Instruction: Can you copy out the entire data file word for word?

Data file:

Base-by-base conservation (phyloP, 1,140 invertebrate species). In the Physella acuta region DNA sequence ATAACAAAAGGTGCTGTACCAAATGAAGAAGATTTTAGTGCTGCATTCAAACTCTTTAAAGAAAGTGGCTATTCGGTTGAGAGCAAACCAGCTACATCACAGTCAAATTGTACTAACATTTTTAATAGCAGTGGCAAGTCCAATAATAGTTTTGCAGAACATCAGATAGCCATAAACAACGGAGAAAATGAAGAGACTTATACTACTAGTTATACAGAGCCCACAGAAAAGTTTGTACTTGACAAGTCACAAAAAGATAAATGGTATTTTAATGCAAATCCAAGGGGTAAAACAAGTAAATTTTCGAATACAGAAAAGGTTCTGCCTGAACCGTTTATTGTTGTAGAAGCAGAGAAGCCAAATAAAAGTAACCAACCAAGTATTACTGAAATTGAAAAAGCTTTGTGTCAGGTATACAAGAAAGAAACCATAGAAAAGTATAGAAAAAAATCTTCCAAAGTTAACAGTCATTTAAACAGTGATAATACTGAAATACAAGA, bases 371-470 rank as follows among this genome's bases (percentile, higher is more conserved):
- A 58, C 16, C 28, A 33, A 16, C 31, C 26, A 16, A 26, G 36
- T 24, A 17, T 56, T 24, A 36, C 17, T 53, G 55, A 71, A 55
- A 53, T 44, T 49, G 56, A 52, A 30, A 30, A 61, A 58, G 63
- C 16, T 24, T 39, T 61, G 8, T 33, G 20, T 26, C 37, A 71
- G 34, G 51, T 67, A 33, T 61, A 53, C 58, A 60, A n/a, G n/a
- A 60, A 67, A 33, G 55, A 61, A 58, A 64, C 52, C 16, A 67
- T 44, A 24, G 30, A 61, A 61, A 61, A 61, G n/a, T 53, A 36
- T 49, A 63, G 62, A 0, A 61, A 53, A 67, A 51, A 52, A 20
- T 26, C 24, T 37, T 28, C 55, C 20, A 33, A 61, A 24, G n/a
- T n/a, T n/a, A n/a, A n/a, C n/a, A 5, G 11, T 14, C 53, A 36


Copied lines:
Base-by-base conservation (phyloP, 1,140 invertebrate species). In the Physella acuta region DNA sequence ATAACAAAAGGTGCTGTACCAAATGAAGAAGATTTTAGTGCTGCATTCAAACTCTTTAAAGAAAGTGGCTATTCGGTTGAGAGCAAACCAGCTACATCACAGTCAAATTGTACTAACATTTTTAATAGCAGTGGCAAGTCCAATAATAGTTTTGCAGAACATCAGATAGCCATAAACAACGGAGAAAATGAAGAGACTTATACTACTAGTTATACAGAGCCCACAGAAAAGTTTGTACTTGACAAGTCACAAAAAGATAAATGGTATTTTAATGCAAATCCAAGGGGTAAAACAAGTAAATTTTCGAATACAGAAAAGGTTCTGCCTGAACCGTTTATTGTTGTAGAAGCAGAGAAGCCAAATAAAAGTAACCAACCAAGTATTACTGAAATTGAAAAAGCTTTGTGTCAGGTATACAAGAAAGAAACCATAGAAAAGTATAGAAAAAAATCTTCCAAAGTTAACAGTCATTTAAACAGTGATAATACTGAAATACAAGA, bases 371-470 rank as follows among this genome's bases (percentile, higher is more conserved):
- A 58, C 16, C 28, A 33, A 16, C 31, C 26, A 16, A 26, G 36
- T 24, A 17, T 56, T 24, A 36, C 17, T 53, G 55, A 71, A 55
- A 53, T 44, T 49, G 56, A 52, A 30, A 30, A 61, A 58, G 63
- C 16, T 24, T 39, T 61, G 8, T 33, G 20, T 26, C 37, A 71
- G 34, G 51, T 67, A 33, T 61, A 53, C 58, A 60, A n/a, G n/a
- A 60, A 67, A 33, G 55, A 61, A 58, A 64, C 52, C 16, A 67
- T 44, A 24, G 30, A 61, A 61, A 61, A 61, G n/a, T 53, A 36
- T 49, A 63, G 62, A 0, A 61, A 53, A 67, A 51, A 52, A 20
- T 26, C 24, T 37, T 28, C 55, C 20, A 33, A 61, A 24, G n/a
- T n/a, T n/a, A n/a, A n/a, C n/a, A 5, G 11, T 14, C 53, A 36